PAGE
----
It's as simple as adding this to your Gemfile:
group :development do
In our case above, we've added the minitest-reporters and guard-minitest gems.
Then follow the README for Guard on how to initialise and install Guard.
Small savings add up
It might seem very tiny, but the amount of thinking required to remember your key combos and execute them through your keyboard is actually valuable brain power you could be applying to writing code instead. And if you are frequently running tests, these savings add to up to an even greater amount.
Ben Orenstein said in his talk at Bath Ruby 2015 to try and run your tests from within your code editor. He did so in Vim in his talk. Guard is just a step on from that.
I've also started using the guard-livereload gem recently. Using this with the LiveReload browser plugin, any changes made to a view will refresh my browser automatically and show me the changes immediately. Super useful.
It's time for Sprint notes! This sprint we lost a day due to the bank holiday, but we still packed in plenty.
Without any more unnecessary words, here we go:
What we've delivered in the last two weeks
- In-page navigation menu on detailed guides. This will help our users easily see and find information on the page.
- Many minor (but important) changes to the layout of the Person profile, based on user testing at the University of Bristol and with our own Engineering and School of Management academics. Some of these changes include:
- Reordering the information on the page to better suit the audience
- Renaming "Enquiries" to 'Contacts'
- The content team worked with the Computing Services transition team to write:
- 13 guides
- 6 service starts
- 2 locations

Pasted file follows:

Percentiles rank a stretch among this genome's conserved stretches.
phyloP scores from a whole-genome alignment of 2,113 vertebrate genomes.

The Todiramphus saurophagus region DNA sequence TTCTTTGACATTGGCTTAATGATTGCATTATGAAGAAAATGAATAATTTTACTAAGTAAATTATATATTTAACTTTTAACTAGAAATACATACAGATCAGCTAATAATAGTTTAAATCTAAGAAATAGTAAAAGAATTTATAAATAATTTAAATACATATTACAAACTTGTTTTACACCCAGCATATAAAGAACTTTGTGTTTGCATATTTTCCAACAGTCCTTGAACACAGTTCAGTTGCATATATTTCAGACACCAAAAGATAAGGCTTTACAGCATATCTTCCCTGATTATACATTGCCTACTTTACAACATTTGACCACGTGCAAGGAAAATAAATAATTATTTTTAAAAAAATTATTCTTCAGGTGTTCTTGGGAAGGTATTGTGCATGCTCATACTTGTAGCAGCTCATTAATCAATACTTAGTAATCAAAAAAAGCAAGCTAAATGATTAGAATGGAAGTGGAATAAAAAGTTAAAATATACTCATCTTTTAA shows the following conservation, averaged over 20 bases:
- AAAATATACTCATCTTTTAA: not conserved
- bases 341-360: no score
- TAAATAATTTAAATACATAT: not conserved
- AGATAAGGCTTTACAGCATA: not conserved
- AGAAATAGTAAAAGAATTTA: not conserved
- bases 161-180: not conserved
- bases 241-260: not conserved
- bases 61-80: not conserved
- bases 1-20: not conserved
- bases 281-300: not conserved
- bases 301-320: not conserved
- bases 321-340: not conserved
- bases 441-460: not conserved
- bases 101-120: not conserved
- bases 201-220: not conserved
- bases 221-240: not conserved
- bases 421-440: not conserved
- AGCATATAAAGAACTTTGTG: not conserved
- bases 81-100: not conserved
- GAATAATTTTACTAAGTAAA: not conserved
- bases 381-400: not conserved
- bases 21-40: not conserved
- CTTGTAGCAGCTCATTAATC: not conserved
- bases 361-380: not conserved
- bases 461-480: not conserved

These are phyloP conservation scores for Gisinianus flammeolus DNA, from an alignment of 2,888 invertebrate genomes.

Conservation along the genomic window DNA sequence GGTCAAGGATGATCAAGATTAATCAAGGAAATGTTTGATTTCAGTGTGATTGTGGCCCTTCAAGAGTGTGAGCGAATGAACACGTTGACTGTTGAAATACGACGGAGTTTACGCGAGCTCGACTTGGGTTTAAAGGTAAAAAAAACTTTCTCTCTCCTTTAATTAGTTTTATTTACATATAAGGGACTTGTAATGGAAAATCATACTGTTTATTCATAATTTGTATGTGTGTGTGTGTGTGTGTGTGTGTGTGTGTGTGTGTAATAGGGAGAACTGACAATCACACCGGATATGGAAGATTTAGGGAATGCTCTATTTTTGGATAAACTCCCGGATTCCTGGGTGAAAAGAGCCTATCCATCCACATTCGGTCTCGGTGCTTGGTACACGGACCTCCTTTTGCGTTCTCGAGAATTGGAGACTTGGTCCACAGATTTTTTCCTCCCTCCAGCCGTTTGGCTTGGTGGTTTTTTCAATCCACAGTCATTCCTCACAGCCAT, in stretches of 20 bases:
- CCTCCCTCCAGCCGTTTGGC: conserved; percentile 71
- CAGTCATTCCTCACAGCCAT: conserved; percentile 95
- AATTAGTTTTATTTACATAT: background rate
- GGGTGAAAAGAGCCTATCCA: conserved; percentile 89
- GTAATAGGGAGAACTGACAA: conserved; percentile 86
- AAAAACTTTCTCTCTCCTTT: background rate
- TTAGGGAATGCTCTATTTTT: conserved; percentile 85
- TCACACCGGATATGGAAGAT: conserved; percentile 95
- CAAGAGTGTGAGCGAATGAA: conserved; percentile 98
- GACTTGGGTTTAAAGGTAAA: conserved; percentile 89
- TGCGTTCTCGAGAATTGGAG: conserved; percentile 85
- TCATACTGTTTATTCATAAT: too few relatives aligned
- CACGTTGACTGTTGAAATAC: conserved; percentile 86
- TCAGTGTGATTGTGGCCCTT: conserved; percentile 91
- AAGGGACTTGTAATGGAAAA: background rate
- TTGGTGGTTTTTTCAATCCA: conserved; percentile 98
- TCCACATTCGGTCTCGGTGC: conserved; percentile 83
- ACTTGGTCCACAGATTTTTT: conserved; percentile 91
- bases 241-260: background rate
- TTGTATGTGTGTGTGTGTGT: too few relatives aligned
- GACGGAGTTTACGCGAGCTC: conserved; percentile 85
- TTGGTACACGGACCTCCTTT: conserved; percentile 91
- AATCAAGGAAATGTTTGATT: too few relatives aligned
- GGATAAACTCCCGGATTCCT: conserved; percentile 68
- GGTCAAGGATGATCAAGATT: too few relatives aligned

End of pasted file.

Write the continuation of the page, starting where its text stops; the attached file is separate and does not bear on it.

- 1 corporate information
- Started the discovery and planning for Worldwide's take over to Brazil
- Met with colleagues around the University to plan out a Postgraduate Research user journey and user stories
What we plan to do in the next two weeks
- Guest Accommodation collection page
- Allow organisations to pin content from associated groups to their landing page
- Transition Admissions and Outreach and Widening Participation content
- Wrap up the RIS, Computer Services and Security transitions
- Continue working on Worldwide's Brazil project
We have recently launched Worldwide on bath.ac.uk.
It is a new central hub to curate international content across the website and will focus on a specific country or region. This is to support the implementation of the University’s International Strategy.
For the first edition, the page aggregates relevant content items to showcase the University’s activities and impact in South Africa. The goal is to send out clear messages about how our work in South Africa provides solutions to global environmental and social challenges, empowers future higher education leaders and develops top athletes of tomorrow.
First of its kind
This is the first time we have experimented to present the University's internationalisation by:
- featuring stories with a content marketing approach, focusing on creating and distributing valuable, relevant and consistent content to target clearly-defined users
- using featured content to showcase the University's impact in various fields - from research to student experience to sports
- producing content on the University’s overseas activities with coordination between faculties and professional services
- using the Collection content type in the new CMS to curate content items
- intensively promoting content on social media targeting specific user groups during the post-launch period
We learn as we go
There has been so much to learn throughout the entire process of delivering Worldwide, from content creation to curation. We will continue working in an agile way and embracing a culture of constantly learning and iterating through each round of producing Worldwide.
Last week we said goodbye to our Digital Supporter, Chris Shimmin-Vincent, who has joined our colleagues in Computing Services as their new Service Manager for IT Literacy. Good luck Chris!